London, March 25 : A new internet game called 'The Miss Bimbo', which enables young girls to give plastic surgery to virtual characters and feed them diet pills, has become a matter of concern for parents.
Girls, as young as nine, can been seen taking interest in the game, and competing against other players in beauty contests to earn money, so that they can dress their characters in lingerie and take them to nightclubs.
"(To become) the coolest, richest and most famous bimbo in the whole world" is what the aim of the game is.
A player has to keep the character at a target weight with the help of diet pills.
The players have to work the missions given to them, which include securing plastic surgery to give their "bimbo" bigger breasts, and finding a billionaire boyfriend to bankroll her while keeping a constant check on her hunger, thirst, happiness and other statistics.
Since its launch a month ago, the game has earned about 200,000 players in Britain to date. Most of these players are girls aged between nine to 16.
Once a players runs out of virtual cash, the contestant can send text messages costing 1.50 pounds each to top up their accounts.
While French dieticians and parents have condemned the sister website in France, the game's creators claim it is "harmless fun".
The game's developers also say that it builds on the success of Barbie, the Bratz dolls and Tamagotchis, the virtual pets invented in Japan.
However, parents' groups fear that such a game may inculcate in teenagers the desire to have plastic surgery, and fuel eating disorders.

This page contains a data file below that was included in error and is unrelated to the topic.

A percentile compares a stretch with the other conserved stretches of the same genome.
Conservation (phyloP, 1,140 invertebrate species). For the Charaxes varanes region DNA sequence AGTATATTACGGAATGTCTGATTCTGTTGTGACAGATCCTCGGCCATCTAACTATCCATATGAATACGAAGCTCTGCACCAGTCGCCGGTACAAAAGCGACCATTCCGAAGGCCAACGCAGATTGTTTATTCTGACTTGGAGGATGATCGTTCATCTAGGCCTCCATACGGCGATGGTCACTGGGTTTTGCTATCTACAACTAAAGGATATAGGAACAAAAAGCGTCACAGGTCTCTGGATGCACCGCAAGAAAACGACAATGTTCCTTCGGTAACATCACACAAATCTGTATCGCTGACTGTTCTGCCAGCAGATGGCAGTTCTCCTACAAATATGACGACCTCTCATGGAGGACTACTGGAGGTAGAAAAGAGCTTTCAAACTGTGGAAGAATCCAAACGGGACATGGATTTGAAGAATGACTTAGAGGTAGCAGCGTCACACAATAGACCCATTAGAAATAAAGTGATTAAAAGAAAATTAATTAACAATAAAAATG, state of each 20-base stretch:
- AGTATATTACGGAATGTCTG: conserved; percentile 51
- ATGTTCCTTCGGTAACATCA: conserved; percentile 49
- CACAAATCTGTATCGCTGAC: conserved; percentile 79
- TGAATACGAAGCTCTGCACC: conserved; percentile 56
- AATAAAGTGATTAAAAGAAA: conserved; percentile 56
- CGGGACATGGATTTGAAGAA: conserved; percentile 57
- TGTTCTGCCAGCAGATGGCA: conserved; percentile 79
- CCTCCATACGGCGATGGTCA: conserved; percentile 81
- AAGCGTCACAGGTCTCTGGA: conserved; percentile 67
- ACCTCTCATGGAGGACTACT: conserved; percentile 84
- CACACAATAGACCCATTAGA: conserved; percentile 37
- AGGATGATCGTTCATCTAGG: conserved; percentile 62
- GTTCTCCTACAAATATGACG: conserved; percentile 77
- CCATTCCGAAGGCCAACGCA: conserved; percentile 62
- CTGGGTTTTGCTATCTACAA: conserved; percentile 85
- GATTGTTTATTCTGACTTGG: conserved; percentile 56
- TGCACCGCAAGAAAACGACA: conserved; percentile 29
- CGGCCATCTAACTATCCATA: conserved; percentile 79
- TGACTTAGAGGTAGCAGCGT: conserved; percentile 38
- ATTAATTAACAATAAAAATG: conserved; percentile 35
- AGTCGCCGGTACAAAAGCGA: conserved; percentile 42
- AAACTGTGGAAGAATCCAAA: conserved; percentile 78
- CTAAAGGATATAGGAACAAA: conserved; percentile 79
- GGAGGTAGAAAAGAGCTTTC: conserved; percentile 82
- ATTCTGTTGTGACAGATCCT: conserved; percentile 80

"It is one thing if a child recognises it as a silly and stupid game. But the danger is that a nine-year-old fails to appreciate the irony and sees the bimbo as a cool role model. Then the game becomes a hazard and a menace," the Telegraph quoted Bill Hibberd, spokesman for parents' rights group Parentkind, as saying.
"Children will do what they have always done with Barbie dolls and the like, modifying them with new hair styles and clothing. But the technology has changed and so have the fashions and trends.
"Children's innocence should be protected as far as possible. It depends on the background and mindset of the child but the danger is that after playing the game some will then aspire to have breast operations and take diet pills.
"Many parents have no idea what their children are looking at on the internet and there are financial dangers for parents too if they do not know what their children are texting when they pick up mobile phones," Hibberd added.
The game's creator, 23-year-old web designer Nicolas Jacquart, from Tooting, south London, said: "The game is structured in such a way that it simply mirrors real life in a tongue-in-cheek way. It is harmless fun."